at the same table as governments of the flyway.
Hence these meetings are key to presenting issues       vi. Waterbird marking. The Australian government
of concern and to help formulate strategies to              raised a need to review waterbird marking
address these issues.                                       protocols in the Flyway. In view of the different
                                                            waterbird groups (shorebirds, cranes and
A total of 16 Partners attended, 4 potential
                                                            anatidae) there is not a universal solution.
Partners, 4 Inter government observers and up to
                                                            However, the Australian government undertook
24 domestic observers over the 2 days.
                                                            to consult widely before the next meeting.
A brief summary of some of the areas covered and
                                                        vii. Wetlands     International   reported  on   the
important outcomes relevant to our key interests
                                                             Australian government funded project ‘Yellow
                                                             Sea Ecoregion Collaboration’ which aims to
i.    Status of Flyway Network sites and a need to           collate information on important sites, develop
      increase the number of site nominations.               national partnerships and raise local awareness
                                                             in Korea and China. The AWSG has a small part
ii.   Potential involvement of the Partnership in the        to play in this program also.
      Convention on Biological Diversity (CoP10) in
      Japan 2010.                                       viii. International Action Plans. Birdlife International
                                                              introduced the international action plans for 3
iii. Under the Objective of ‘Enhance flyway                   threatened species: Black-faced Spoonbill,
     research and monitoring activities’ there were           Spoon-billed Sandpiper and Chinese Tern. In
     several presentations shared including the               view of our shorebird interests the situation of
     Asian     Waterbird      Census     (Wetlands            the Spoon-billed Sandpiper is of utmost
     International), Monitoring 1000 (Japan) and my           importance. Christopher Zockler, on behalf of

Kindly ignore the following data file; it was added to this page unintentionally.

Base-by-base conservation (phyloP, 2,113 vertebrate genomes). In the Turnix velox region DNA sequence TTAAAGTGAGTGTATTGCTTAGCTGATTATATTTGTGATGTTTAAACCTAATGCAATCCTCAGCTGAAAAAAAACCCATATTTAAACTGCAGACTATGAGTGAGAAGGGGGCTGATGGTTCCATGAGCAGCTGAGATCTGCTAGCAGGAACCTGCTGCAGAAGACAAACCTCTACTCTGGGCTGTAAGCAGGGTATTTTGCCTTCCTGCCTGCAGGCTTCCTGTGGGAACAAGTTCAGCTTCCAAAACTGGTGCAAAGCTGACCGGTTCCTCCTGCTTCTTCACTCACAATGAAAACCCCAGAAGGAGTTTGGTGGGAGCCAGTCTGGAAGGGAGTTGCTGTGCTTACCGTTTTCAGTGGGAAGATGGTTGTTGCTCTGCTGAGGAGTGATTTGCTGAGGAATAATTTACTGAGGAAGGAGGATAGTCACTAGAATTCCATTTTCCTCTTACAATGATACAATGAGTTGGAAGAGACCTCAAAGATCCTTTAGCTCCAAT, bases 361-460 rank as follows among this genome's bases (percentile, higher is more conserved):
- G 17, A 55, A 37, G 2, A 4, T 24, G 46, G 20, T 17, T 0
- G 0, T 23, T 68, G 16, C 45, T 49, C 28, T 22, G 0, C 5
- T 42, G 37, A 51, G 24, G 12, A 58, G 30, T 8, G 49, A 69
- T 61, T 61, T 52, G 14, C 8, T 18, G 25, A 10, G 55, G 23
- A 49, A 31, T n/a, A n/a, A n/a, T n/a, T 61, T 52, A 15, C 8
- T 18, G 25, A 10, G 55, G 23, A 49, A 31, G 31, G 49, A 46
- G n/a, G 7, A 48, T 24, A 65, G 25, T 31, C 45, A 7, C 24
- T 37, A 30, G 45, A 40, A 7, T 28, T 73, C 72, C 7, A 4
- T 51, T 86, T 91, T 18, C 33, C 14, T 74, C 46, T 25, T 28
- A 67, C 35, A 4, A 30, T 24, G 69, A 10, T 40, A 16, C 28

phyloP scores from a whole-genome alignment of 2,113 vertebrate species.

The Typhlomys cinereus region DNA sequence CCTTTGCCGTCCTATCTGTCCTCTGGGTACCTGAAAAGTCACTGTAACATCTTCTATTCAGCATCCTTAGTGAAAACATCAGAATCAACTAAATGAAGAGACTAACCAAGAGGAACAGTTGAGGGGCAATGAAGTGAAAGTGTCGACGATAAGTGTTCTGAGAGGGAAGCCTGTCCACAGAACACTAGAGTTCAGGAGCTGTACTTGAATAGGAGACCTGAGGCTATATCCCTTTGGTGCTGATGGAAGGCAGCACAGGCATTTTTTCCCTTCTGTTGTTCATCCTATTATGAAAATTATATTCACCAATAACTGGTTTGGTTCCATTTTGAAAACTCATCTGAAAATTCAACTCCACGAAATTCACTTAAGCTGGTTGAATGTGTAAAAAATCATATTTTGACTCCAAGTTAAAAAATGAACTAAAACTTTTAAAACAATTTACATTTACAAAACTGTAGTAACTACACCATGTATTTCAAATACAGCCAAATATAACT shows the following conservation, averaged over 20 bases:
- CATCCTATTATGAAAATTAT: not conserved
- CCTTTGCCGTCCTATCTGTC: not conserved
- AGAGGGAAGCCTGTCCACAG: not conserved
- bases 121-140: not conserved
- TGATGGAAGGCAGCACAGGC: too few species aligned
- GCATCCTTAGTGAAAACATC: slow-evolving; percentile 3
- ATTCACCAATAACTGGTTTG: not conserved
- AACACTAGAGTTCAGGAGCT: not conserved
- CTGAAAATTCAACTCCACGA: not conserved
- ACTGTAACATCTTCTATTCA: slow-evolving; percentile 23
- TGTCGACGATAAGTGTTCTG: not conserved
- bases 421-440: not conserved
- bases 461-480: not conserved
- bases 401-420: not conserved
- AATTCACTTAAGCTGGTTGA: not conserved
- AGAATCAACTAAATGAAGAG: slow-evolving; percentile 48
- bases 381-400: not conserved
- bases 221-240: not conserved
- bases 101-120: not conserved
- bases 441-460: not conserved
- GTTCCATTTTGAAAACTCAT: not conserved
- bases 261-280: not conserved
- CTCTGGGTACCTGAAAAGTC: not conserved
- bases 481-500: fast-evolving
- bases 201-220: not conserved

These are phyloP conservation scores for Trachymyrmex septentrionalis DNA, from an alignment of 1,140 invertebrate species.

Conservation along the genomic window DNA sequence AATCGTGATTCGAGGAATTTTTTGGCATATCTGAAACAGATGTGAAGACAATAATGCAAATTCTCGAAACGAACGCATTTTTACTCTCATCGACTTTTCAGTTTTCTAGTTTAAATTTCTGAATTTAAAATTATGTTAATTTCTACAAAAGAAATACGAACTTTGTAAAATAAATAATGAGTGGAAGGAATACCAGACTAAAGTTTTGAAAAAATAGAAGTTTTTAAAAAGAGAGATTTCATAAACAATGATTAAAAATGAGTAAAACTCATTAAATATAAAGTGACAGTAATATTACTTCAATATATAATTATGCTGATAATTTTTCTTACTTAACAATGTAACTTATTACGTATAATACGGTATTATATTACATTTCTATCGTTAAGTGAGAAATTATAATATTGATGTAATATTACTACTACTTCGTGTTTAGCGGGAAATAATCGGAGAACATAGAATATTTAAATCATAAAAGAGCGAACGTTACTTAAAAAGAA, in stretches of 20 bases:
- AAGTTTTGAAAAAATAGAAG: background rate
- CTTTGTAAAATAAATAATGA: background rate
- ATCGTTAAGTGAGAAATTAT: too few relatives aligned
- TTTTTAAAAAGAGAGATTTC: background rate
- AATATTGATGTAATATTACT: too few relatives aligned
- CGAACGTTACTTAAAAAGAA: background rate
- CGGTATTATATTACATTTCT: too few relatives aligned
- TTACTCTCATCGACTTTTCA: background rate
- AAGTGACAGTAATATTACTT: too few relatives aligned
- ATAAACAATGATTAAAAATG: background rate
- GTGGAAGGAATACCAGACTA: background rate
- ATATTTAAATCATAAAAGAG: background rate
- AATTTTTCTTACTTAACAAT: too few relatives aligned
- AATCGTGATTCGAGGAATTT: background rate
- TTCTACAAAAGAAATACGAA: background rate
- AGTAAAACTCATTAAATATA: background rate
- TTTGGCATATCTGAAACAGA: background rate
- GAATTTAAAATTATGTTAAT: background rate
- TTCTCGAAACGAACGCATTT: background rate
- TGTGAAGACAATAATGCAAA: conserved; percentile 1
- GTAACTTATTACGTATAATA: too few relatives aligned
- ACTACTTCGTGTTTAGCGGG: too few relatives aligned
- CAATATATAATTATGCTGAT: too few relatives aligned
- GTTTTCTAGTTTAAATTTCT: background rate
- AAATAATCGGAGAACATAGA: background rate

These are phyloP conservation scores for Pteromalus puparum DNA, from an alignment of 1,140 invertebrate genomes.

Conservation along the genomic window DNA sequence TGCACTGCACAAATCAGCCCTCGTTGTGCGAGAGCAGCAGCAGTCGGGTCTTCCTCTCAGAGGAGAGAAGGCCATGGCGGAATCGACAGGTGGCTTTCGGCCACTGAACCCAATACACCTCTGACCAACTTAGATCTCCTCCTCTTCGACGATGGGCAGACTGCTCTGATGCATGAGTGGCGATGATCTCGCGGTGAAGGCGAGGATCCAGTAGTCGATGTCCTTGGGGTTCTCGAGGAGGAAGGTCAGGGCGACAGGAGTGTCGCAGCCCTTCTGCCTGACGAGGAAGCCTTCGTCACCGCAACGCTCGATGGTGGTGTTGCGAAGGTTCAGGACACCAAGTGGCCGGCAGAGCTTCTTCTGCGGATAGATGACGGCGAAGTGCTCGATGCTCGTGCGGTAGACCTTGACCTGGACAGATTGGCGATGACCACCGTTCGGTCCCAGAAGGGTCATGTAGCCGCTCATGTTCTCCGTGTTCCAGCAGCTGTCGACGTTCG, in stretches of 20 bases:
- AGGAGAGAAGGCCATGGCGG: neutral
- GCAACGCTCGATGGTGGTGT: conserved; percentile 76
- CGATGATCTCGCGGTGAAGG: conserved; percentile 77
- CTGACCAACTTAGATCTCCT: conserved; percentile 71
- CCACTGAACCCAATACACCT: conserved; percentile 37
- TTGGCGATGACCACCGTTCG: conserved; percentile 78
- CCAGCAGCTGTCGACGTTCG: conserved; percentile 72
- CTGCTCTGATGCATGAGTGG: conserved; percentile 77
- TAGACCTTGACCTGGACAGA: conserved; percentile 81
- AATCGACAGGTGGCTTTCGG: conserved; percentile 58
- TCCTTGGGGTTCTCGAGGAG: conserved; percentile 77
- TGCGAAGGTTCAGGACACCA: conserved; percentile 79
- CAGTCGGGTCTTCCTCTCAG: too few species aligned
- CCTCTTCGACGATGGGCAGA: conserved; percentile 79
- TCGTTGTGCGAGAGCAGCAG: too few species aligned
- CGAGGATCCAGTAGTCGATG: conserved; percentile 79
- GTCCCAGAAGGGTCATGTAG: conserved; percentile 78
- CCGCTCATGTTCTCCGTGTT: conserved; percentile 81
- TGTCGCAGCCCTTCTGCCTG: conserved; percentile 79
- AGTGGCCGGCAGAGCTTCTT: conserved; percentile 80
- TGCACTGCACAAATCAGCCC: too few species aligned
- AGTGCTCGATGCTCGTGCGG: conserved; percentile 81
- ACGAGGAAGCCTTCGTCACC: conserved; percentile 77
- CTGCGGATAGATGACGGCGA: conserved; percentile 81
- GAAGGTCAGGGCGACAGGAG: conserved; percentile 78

presentation     on   Shorebirds    2020   and           the Recovery Team, made a very powerful
     MYSMA. Other monitoring is taking place in               presentation advising that there are probably
     Korea and China in particular.                           now less than 150 pairs left of this iconic
iv. As an extension to iii. a proposal was presented          species.
    by Doug Watkins (Wetlands International) and        ix. Funding for projects and Partnership activities is

       3                                                           Australasian Wader Studies Group
    an ongoing problem.                                     the sharing of information and encouraging an
                                                            effective environmental assessment process. The
The meeting had one serious downside and that
                                                            Partnership is but one way we can attempt to do
was to look out of the window of the meeting venue
                                                            this; there are many others which the AWSG and
in Song-do and see that we were actually located
                                                            many of its members are also making constructive
on what was tidal flat no more than 3 years ago.
Now it is ‘reclaimed’ and supports a huge
development of high rise buildings. See the photo           If anyone would like more information on any
on the previous page to give you the idea. Further          aspect of this meeting or the Partnership in general
reclamation of Song-do was proceeding apace.                please contact me.
Despite these negatives we can only seek to change          Ken Gosbell
criteria and values throughout the flyway by
                                                            March 2010
providing alternatives based on scientific facts and

       Artificial roost sites for shorebirds in Botany Bay
The NSW Department of Environment, Climate
Change and Water (DECCW) is working with the
Sydney Metro and Southern Rivers Catchment
Management Authorities to create artificial roost
structures for shorebirds in Botany Bay, through an
Australian Government Caring for our Country